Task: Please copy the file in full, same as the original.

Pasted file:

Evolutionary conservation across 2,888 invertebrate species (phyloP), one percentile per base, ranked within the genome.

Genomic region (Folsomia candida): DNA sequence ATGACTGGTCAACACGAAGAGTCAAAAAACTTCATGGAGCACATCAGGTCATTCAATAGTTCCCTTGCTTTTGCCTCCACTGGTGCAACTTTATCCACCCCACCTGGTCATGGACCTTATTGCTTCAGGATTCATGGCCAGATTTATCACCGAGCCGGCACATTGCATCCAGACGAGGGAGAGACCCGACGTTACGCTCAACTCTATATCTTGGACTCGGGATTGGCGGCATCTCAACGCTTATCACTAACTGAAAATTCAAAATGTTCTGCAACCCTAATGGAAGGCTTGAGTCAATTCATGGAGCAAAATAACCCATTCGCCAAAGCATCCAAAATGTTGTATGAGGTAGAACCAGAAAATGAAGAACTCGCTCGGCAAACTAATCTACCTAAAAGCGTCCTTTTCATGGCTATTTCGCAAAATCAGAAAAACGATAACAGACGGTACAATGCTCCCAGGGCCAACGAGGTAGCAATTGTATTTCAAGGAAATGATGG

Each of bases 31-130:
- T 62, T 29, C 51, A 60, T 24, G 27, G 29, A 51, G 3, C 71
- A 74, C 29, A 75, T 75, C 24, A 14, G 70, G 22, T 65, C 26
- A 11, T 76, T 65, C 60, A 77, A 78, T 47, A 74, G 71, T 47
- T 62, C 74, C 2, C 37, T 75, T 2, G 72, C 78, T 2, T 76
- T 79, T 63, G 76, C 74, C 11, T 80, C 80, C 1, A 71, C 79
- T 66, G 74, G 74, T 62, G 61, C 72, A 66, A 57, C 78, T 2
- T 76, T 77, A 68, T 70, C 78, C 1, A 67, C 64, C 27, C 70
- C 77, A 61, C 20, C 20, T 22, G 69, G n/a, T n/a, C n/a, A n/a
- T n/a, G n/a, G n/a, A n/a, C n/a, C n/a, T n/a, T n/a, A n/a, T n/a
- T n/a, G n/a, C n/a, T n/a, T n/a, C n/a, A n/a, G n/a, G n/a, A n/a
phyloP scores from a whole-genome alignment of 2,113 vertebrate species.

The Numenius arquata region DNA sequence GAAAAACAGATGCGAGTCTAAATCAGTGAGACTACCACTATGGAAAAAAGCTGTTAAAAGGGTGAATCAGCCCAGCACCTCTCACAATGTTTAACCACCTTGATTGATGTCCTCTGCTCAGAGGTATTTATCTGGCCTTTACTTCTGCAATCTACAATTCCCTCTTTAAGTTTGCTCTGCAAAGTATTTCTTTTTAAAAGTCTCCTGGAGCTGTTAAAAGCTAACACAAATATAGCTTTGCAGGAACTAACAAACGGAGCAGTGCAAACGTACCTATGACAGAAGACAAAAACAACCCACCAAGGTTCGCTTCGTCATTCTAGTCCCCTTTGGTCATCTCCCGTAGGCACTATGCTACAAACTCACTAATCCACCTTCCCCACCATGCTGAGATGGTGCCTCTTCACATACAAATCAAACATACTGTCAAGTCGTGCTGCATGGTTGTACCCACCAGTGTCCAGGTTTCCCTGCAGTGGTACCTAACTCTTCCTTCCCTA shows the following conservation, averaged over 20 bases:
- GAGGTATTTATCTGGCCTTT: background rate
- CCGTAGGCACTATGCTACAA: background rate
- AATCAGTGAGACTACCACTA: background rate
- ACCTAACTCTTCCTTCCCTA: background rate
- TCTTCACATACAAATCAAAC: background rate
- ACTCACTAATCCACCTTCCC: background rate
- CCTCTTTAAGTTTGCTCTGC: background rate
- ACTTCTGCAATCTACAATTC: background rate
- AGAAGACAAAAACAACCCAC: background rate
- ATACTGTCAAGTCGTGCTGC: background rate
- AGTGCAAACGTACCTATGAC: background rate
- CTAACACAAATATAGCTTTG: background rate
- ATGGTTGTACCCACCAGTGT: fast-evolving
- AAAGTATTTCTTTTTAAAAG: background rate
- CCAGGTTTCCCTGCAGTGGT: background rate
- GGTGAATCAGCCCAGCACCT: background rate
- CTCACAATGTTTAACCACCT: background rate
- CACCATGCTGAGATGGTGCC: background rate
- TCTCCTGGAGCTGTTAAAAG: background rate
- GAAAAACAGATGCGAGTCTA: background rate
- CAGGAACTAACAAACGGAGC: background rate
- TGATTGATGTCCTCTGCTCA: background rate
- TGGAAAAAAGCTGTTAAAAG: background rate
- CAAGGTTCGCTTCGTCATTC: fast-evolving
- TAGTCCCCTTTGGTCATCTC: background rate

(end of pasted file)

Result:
Evolutionary conservation across 2,888 invertebrate species (phyloP), one percentile per base, ranked within the genome.

Genomic region (Folsomia candida): DNA sequence ATGACTGGTCAACACGAAGAGTCAAAAAACTTCATGGAGCACATCAGGTCATTCAATAGTTCCCTTGCTTTTGCCTCCACTGGTGCAACTTTATCCACCCCACCTGGTCATGGACCTTATTGCTTCAGGATTCATGGCCAGATTTATCACCGAGCCGGCACATTGCATCCAGACGAGGGAGAGACCCGACGTTACGCTCAACTCTATATCTTGGACTCGGGATTGGCGGCATCTCAACGCTTATCACTAACTGAAAATTCAAAATGTTCTGCAACCCTAATGGAAGGCTTGAGTCAATTCATGGAGCAAAATAACCCATTCGCCAAAGCATCCAAAATGTTGTATGAGGTAGAACCAGAAAATGAAGAACTCGCTCGGCAAACTAATCTACCTAAAAGCGTCCTTTTCATGGCTATTTCGCAAAATCAGAAAAACGATAACAGACGGTACAATGCTCCCAGGGCCAACGAGGTAGCAATTGTATTTCAAGGAAATGATGG

Each of bases 31-130:
- T 62, T 29, C 51, A 60, T 24, G 27, G 29, A 51, G 3, C 71
- A 74, C 29, A 75, T 75, C 24, A 14, G 70, G 22, T 65, C 26
- A 11, T 76, T 65, C 60, A 77, A 78, T 47, A 74, G 71, T 47
- T 62, C 74, C 2, C 37, T 75, T 2, G 72, C 78, T 2, T 76
- T 79, T 63, G 76, C 74, C 11, T 80, C 80, C 1, A 71, C 79
- T 66, G 74, G 74, T 62, G 61, C 72, A 66, A 57, C 78, T 2
- T 76, T 77, A 68, T 70, C 78, C 1, A 67, C 64, C 27, C 70
- C 77, A 61, C 20, C 20, T 22, G 69, G n/a, T n/a, C n/a, A n/a
- T n/a, G n/a, G n/a, A n/a, C n/a, C n/a, T n/a, T n/a, A n/a, T n/a
- T n/a, G n/a, C n/a, T n/a, T n/a, C n/a, A n/a, G n/a, G n/a, A n/a
phyloP scores from a whole-genome alignment of 2,113 vertebrate species.

The Numenius arquata region DNA sequence GAAAAACAGATGCGAGTCTAAATCAGTGAGACTACCACTATGGAAAAAAGCTGTTAAAAGGGTGAATCAGCCCAGCACCTCTCACAATGTTTAACCACCTTGATTGATGTCCTCTGCTCAGAGGTATTTATCTGGCCTTTACTTCTGCAATCTACAATTCCCTCTTTAAGTTTGCTCTGCAAAGTATTTCTTTTTAAAAGTCTCCTGGAGCTGTTAAAAGCTAACACAAATATAGCTTTGCAGGAACTAACAAACGGAGCAGTGCAAACGTACCTATGACAGAAGACAAAAACAACCCACCAAGGTTCGCTTCGTCATTCTAGTCCCCTTTGGTCATCTCCCGTAGGCACTATGCTACAAACTCACTAATCCACCTTCCCCACCATGCTGAGATGGTGCCTCTTCACATACAAATCAAACATACTGTCAAGTCGTGCTGCATGGTTGTACCCACCAGTGTCCAGGTTTCCCTGCAGTGGTACCTAACTCTTCCTTCCCTA shows the following conservation, averaged over 20 bases:
- GAGGTATTTATCTGGCCTTT: background rate
- CCGTAGGCACTATGCTACAA: background rate
- AATCAGTGAGACTACCACTA: background rate
- ACCTAACTCTTCCTTCCCTA: background rate
- TCTTCACATACAAATCAAAC: background rate
- ACTCACTAATCCACCTTCCC: background rate
- CCTCTTTAAGTTTGCTCTGC: background rate
- ACTTCTGCAATCTACAATTC: background rate
- AGAAGACAAAAACAACCCAC: background rate
- ATACTGTCAAGTCGTGCTGC: background rate
- AGTGCAAACGTACCTATGAC: background rate
- CTAACACAAATATAGCTTTG: background rate
- ATGGTTGTACCCACCAGTGT: fast-evolving
- AAAGTATTTCTTTTTAAAAG: background rate
- CCAGGTTTCCCTGCAGTGGT: background rate
- GGTGAATCAGCCCAGCACCT: background rate
- CTCACAATGTTTAACCACCT: background rate
- CACCATGCTGAGATGGTGCC: background rate
- TCTCCTGGAGCTGTTAAAAG: background rate
- GAAAAACAGATGCGAGTCTA: background rate
- CAGGAACTAACAAACGGAGC: background rate
- TGATTGATGTCCTCTGCTCA: background rate
- TGGAAAAAAGCTGTTAAAAG: background rate
- CAAGGTTCGCTTCGTCATTC: fast-evolving
- TAGTCCCCTTTGGTCATCTC: background rate